In other news, organizational cancer Frank Francisco advised Jenrry Mejia to stay in Port St. Lucie and collect his money instead of returning to the majors, just like his ol’ pal Frankie! It will be such a relief when Francisco’s contract runs out, and he’s as far away from the Mets franchise as possible.

And finally, for no particular reason, here’s Nino Espinosa.

Whoosh.

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The Annual Tease

Mejia started over again in Washington.

Mejia started over again in Washington.

Yesterday’s double header split was a small, concentrated example of how the Mets have teased us over the last few years.

They blew out the Washington Nationals, a preseason favorite to win the NL East, 11-0, in what was nearly a perfectly played game, then lost the nightcap 2-1 in typically frustrating fashion.

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Are the Mets for Real?

After a tough stretch against the Nationals and Yankees that saw the Mets drop 5 of 6, it’s time to ask the question at the back of every Mets fans mind. Are the Mets contenders this year? Will the Mets play meaningful September baseball for the first time since 2008? Luckily, thanks to sabermetrics, we can analyze some advanced statistics and trends from the season so far to try and get a handle on the 2012 Amazins.

For more information on any of the stats listed below, simply click on the stat name. 

Pythagorean W-L –  Pythagorean Won-Loss record (PWL) is much simpler than it sounds. It basically figures out

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The Mets Might be OK IF…

Murphy's injury was the final nail in 2011.

For all the strikes the Mets have against them this year, their biggest single issue continues to be team health.

Yes, Jose Reyes, Carlos Beltran, and Francisco Rodriguez all wear different uniforms now.  Yes, they are buried in a mountain of debt following the Bernie Madoff debacle, and overall mismanagement by Saul Katz and the Wilpons.  But if you look at this team, position-by-position, they can be competitive…

IF

…they can stay healthy.  They have some good players (David Wright, Ike Davis, Lucas Duda) and pitchers (Johan Santana, R.A. Dickey, Ramon Ramirez), but they have to be on the field to be effective.  As much as the Mets will miss Reyes and Beltran, even they couldn’t stay on the field for the last 3 years.

Compare the following players to the ones that occupied each position for most of last season.  Most positions will get an upgrade or stay the same:

C: Josh Thole (same)

1B: Ike Davis (upgrade – he only played in a handful of games before getting hurt)

2B: Daniel Murphy (offensive upgrade)

SS: Ruben Tejada (downgrade)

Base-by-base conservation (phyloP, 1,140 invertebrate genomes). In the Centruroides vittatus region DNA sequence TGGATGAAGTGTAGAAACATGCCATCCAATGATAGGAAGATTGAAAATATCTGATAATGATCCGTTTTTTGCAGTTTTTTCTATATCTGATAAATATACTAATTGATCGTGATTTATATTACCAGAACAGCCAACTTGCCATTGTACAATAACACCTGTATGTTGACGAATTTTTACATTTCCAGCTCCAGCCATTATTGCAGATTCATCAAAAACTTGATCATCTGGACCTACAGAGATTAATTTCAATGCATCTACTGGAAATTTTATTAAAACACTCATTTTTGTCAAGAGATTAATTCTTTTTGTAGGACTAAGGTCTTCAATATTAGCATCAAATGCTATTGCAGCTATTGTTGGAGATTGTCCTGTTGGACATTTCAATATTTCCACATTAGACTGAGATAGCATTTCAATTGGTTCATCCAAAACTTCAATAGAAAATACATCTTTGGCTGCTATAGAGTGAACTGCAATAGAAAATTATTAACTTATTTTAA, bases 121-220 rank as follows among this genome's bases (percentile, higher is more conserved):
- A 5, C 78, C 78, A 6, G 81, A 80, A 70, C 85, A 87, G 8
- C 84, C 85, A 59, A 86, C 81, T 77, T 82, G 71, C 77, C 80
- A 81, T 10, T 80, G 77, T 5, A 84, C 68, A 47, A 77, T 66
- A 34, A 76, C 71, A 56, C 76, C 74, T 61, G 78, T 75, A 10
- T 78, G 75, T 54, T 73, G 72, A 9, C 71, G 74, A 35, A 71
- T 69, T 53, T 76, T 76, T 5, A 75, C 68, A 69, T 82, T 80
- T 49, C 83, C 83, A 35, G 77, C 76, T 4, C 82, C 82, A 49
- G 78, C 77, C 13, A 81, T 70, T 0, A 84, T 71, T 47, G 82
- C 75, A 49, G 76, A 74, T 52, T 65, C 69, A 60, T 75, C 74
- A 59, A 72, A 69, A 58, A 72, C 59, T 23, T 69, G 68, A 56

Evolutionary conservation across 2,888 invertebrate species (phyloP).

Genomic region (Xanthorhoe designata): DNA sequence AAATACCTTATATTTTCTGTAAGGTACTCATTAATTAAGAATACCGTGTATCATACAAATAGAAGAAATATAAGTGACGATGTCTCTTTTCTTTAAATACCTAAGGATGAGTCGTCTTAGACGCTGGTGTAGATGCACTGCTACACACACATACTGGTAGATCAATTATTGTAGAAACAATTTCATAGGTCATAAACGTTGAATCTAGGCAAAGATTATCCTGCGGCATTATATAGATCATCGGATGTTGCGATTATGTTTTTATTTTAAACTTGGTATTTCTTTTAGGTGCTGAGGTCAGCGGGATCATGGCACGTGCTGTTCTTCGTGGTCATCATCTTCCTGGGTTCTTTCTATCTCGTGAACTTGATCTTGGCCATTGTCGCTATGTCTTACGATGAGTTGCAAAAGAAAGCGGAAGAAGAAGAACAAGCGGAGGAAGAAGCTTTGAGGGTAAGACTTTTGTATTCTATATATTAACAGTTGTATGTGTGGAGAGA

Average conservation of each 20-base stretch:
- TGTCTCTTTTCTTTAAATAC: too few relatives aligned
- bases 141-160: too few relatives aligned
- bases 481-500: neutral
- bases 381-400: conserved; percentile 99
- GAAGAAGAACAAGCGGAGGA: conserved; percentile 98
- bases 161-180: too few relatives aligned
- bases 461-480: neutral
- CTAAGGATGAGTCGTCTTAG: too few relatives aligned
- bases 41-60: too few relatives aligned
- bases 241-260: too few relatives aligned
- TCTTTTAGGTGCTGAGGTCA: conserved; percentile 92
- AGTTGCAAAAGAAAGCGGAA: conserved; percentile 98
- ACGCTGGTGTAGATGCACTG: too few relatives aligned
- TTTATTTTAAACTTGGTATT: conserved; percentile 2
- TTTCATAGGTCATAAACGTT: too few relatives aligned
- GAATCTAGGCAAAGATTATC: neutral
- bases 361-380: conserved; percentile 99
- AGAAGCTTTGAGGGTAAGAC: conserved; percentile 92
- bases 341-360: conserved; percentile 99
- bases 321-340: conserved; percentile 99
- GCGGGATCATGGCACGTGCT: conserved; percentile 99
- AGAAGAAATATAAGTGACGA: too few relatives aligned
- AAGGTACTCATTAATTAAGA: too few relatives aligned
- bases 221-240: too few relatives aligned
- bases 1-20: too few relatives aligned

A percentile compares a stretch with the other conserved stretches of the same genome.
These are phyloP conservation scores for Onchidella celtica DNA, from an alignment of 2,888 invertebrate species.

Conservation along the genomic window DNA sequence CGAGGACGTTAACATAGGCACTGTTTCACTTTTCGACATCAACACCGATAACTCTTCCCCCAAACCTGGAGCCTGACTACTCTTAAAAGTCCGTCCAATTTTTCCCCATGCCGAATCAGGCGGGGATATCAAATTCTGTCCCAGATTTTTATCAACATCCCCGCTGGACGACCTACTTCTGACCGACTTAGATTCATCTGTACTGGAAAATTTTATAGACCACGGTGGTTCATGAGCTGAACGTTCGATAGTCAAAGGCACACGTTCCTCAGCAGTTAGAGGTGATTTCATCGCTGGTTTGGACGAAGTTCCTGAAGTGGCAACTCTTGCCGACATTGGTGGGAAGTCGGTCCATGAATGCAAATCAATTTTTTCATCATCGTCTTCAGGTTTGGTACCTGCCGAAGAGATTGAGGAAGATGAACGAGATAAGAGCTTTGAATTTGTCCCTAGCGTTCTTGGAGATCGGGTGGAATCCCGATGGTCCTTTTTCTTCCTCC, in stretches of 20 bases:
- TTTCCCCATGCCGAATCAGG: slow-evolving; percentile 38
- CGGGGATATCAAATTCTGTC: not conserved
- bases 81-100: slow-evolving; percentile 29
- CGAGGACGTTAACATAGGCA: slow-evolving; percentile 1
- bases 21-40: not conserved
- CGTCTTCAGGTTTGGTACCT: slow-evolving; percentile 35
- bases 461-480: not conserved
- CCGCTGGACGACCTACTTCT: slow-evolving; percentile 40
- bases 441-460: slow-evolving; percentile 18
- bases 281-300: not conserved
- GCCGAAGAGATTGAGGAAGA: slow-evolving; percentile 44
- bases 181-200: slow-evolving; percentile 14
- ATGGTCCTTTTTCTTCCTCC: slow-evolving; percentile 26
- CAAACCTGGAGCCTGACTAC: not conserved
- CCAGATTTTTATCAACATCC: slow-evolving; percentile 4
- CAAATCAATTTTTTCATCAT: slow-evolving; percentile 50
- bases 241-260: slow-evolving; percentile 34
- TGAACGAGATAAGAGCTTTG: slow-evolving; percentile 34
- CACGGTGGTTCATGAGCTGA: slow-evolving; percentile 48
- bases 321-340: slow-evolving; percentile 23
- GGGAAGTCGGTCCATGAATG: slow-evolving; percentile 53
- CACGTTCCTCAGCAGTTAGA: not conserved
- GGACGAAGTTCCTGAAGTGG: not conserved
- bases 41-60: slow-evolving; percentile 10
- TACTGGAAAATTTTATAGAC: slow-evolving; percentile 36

3B: David Wright (same)

LF: Jason Bay (same)

CF: Andres Torres (same/slight defensive upgrade)

RF: Lucas Duda (defensive downgrade/same offense, potentially)

Starting rotation: replacing Capuano with Santana (upgrade)

Bullpen: 3 veteran additions (upgrade)

On paper, this looks like a pretty nice roster…

IF

…they can stay healthy.

Just like 2009, 2010, and 2011.  And since they are so lacking in depth, health is paramount in 2012.  So far in Spring Training, however, it’s been more of the same.  More injuries, more initial misdiagnoses, more frustration.  Even manager Terry Collins couldn’t hide his aggravation when he found out yet another Met, Tejada, couldn’t play.

Does anyone know what the cause is for these injury woes?  Is it the medical staff, the ownership, the managment?  Does anyone know what the solution is?  Find a new medical staff?  Practice over-caution with every nagging injury?  Or is it just bad luck or law of averages?  Maybe they just happen to have a roster full of injury-prone players.  Does anyone know for sure?

One thing is for sure – it’s hard to win ballgames when half your starting lineup is in the trainer’s room.

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The Mets: Seven Reasons to Stay Tuned in 2012

Happy New Year everyone! With the holidays now in the rear view mirror and me now settling down into my new job, it’s time to take look ahead to what 2012 might hold in store for the New York Mets.

Like most of us, I have very low expectations for the team this year. Team finances aside, the starting rotation is mediocre at best, there are several defensive liabilities in the projected starting eight, the bench is horrible, there is little speed on the current roster and they play in a tough division. Still, I will watch as many Mets games as I can this year. Now that I have a steady income again, I may even make the pilgrimage from my home in Bethlehem to Citi Field to take in a game or two. I know that there is no postseason in store for the Mets in 2012, but I can think of at least seven reasons to pay attention to the team this year: